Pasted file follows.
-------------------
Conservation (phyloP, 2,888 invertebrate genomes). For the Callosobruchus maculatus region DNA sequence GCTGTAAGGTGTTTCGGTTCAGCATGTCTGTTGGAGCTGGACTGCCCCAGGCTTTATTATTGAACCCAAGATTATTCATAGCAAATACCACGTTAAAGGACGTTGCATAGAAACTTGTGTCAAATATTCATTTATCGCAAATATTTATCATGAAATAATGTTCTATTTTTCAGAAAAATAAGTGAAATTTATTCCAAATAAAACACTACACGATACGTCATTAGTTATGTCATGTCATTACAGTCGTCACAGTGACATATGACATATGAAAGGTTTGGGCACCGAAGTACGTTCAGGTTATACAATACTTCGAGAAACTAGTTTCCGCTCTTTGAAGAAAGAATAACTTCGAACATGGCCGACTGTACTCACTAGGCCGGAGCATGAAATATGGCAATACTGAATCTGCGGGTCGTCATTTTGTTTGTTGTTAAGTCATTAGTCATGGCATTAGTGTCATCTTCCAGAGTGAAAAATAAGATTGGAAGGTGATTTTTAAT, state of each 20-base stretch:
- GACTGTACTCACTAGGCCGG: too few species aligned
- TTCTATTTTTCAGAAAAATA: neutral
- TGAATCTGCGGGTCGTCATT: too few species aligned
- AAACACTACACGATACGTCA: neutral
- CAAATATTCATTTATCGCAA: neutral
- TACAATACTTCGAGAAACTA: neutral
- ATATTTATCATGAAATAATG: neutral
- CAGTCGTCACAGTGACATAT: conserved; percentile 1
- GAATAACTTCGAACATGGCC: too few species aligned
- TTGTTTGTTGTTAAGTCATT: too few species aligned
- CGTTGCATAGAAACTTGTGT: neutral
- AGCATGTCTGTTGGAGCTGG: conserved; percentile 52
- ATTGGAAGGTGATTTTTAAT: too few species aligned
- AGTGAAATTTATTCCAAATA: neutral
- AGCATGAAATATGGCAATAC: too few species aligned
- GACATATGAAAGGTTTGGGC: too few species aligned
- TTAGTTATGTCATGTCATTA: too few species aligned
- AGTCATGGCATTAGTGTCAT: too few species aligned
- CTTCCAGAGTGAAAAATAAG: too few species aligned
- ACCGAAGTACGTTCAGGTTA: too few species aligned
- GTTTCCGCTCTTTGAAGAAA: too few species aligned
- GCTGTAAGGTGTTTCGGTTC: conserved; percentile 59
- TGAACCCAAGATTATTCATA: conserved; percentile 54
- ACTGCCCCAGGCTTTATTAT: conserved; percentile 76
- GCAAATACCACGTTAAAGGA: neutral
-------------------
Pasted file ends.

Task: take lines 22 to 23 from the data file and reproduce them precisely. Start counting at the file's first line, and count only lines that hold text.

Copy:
- GTTTCCGCTCTTTGAAGAAA: too few species aligned
- GCTGTAAGGTGTTTCGGTTC: conserved; percentile 59